Updated transactions guidance has been published by NHS Improvement ("NHSI") (Transactions guidance – for trusts undertaking transactions, including mergers and acquisitions) to assist NHS trusts and foundation trusts ("FT") considering organisational transactions (mergers and acquisitions ("M&A"), transfers and dissolutions) and non-organisational transactions (significant capital investments, joint ventures and private finance initiatives ("PFI")).

Trusts should note that the guidance consolidates and replaces "Supporting NHS providers: guidance on transactions for NHS foundation trusts (2015)", the transaction-related elements of "Delivering for patients: the 2015/16 Accountability Framework for NHS trust boards (2015)" and Appendix C of "Monitor’s Risk Assessment Framework". The guidance has also been aligned with the review process set-out in the integrated support and assurance process ("ISAP"), which will be used for projects (e.g. new models of care) involving novel and/or complex contracts. For further information on the ISAP please see our briefing: A Guide to the Integrated Support and Assurance Process.

A further update to the guidance is expected next year to cover the separation of FTs under section 56B. All references are to the National Health Service Act 2006 unless otherwise stated.

Key changes

1. Updated risk-based assurance approach.

Following the introduction the Single Oversight Framework ("SOF") and lessons learned from recent transactions, NHSI have updated the factors that will be considered in determining the level of regulatory assurance needed for transactions.

During the risk assurance process a series of ratings (red, amber and green) will be used to determine whether or not expectations have been met.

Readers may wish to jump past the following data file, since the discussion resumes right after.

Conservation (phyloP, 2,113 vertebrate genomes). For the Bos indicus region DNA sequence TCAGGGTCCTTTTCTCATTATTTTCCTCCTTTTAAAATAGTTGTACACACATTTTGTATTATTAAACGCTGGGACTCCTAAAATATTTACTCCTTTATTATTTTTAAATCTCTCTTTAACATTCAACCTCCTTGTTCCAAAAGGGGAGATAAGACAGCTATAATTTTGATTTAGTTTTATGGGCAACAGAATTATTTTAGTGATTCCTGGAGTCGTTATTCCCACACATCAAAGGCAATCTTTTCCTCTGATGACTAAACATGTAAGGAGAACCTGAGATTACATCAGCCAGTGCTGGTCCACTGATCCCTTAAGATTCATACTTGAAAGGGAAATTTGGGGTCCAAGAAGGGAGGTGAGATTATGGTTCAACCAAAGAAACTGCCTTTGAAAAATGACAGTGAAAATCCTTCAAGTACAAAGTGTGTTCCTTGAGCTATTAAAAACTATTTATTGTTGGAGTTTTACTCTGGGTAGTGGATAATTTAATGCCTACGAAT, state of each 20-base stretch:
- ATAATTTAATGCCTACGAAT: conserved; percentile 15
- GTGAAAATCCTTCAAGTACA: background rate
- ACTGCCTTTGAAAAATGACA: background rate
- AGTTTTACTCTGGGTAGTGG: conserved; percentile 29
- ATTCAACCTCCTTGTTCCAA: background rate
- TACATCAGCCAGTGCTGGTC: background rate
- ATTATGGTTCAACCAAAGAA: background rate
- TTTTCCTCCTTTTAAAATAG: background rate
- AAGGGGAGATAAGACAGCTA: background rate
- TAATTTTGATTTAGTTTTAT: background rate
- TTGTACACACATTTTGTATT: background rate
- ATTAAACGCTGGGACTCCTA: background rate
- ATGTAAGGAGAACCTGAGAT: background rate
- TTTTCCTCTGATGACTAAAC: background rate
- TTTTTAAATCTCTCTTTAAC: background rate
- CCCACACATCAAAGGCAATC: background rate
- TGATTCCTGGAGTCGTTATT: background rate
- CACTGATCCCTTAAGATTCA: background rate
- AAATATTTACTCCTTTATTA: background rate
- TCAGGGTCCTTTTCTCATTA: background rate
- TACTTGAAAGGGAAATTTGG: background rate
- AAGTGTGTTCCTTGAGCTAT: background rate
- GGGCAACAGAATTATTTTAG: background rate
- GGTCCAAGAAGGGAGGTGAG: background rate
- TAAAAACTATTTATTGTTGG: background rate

2. Streamlined three-stage process with emphasis on early engagement with NHSI.

NHSI have combined the strategic outline case and outline business case ("OBC") into one document, the "strategic case", to generate the proposed organisational transaction ("Stage 1"). This approach will require trusts to provide detailed information at the start of the process, allowing issues to be identified and mitigated prior to the business case stage ("Stage 2"). The approvals stage, which concerns all the necessary regulatory and legal steps involved in completing the transaction ("Stage 3"), has not been amended. The streamlined process aims to reduce costs and allow trusts to identify issues prior to committing significant resources to a particular transaction. The time period between Stage 1 and Stage 3 has also been reduced. NHSI has indicated, for example, that a section 56A acquisition would take up to 16 months subject to risks identified during Stage 1 and Stage 2.

Although an OBC is no longer required for M&A as a separate review stage, where trusts are considering capital investments or PFI schemes, an OBC will still need to be prepared.

NHSI encourages trusts to engage with their NHSI regional team as early as possible to discuss the potential scope and options available prior to Stage 1. Professional advisors should be engaged from the outset (i.e. at Stage 1) to ensure legal and regulatory compliance throughout the process.

3. Identification of "red flag" issues at Stage 1.

NHSI have provided an indicative, non-exhaustive list, of "red flags", which, if identified, will require the parties to a transaction to undertake further work and/or to provide mitigation for any identified risks. In order to identify red flags consideration will be given to the following:

  • Whether the proposed strategy contains a clear strategic rationale for the transaction;